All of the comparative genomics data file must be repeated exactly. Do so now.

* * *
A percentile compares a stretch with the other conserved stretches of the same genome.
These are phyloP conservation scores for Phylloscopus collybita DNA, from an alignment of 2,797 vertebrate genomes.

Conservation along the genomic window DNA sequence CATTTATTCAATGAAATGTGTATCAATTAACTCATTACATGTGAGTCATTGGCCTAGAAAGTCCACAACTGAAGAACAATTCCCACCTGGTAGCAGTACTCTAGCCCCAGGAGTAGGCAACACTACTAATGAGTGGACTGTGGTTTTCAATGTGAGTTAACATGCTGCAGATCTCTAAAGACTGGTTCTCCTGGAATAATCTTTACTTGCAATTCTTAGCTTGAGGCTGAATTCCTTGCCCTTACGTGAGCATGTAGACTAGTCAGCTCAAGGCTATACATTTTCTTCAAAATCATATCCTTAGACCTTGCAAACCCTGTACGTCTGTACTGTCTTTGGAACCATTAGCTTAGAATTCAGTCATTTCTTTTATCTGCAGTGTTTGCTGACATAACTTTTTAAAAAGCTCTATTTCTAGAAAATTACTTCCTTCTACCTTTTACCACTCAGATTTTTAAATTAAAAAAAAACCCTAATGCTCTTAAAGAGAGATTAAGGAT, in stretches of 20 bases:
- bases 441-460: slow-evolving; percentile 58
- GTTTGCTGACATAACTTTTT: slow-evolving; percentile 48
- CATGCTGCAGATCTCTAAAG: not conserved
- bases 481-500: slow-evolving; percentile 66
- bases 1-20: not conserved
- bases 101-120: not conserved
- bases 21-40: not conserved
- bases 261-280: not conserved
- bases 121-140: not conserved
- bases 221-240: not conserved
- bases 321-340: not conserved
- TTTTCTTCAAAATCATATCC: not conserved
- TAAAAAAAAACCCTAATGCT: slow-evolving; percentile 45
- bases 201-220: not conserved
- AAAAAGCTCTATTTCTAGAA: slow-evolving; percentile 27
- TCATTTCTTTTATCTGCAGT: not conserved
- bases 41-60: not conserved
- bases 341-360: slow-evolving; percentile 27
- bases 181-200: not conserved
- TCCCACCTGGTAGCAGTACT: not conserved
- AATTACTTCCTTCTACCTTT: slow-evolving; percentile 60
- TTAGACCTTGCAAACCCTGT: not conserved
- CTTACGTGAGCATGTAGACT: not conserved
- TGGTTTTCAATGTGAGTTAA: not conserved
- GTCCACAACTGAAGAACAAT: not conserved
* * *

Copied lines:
A percentile compares a stretch with the other conserved stretches of the same genome.
These are phyloP conservation scores for Phylloscopus collybita DNA, from an alignment of 2,797 vertebrate genomes.

Conservation along the genomic window DNA sequence CATTTATTCAATGAAATGTGTATCAATTAACTCATTACATGTGAGTCATTGGCCTAGAAAGTCCACAACTGAAGAACAATTCCCACCTGGTAGCAGTACTCTAGCCCCAGGAGTAGGCAACACTACTAATGAGTGGACTGTGGTTTTCAATGTGAGTTAACATGCTGCAGATCTCTAAAGACTGGTTCTCCTGGAATAATCTTTACTTGCAATTCTTAGCTTGAGGCTGAATTCCTTGCCCTTACGTGAGCATGTAGACTAGTCAGCTCAAGGCTATACATTTTCTTCAAAATCATATCCTTAGACCTTGCAAACCCTGTACGTCTGTACTGTCTTTGGAACCATTAGCTTAGAATTCAGTCATTTCTTTTATCTGCAGTGTTTGCTGACATAACTTTTTAAAAAGCTCTATTTCTAGAAAATTACTTCCTTCTACCTTTTACCACTCAGATTTTTAAATTAAAAAAAAACCCTAATGCTCTTAAAGAGAGATTAAGGAT, in stretches of 20 bases:
- bases 441-460: slow-evolving; percentile 58
- GTTTGCTGACATAACTTTTT: slow-evolving; percentile 48
- CATGCTGCAGATCTCTAAAG: not conserved
- bases 481-500: slow-evolving; percentile 66
- bases 1-20: not conserved
- bases 101-120: not conserved
- bases 21-40: not conserved
- bases 261-280: not conserved
- bases 121-140: not conserved
- bases 221-240: not conserved
- bases 321-340: not conserved
- TTTTCTTCAAAATCATATCC: not conserved
- TAAAAAAAAACCCTAATGCT: slow-evolving; percentile 45
- bases 201-220: not conserved
- AAAAAGCTCTATTTCTAGAA: slow-evolving; percentile 27
- TCATTTCTTTTATCTGCAGT: not conserved
- bases 41-60: not conserved
- bases 341-360: slow-evolving; percentile 27
- bases 181-200: not conserved
- TCCCACCTGGTAGCAGTACT: not conserved
- AATTACTTCCTTCTACCTTT: slow-evolving; percentile 60
- TTAGACCTTGCAAACCCTGT: not conserved
- CTTACGTGAGCATGTAGACT: not conserved
- TGGTTTTCAATGTGAGTTAA: not conserved
- GTCCACAACTGAAGAACAAT: not conserved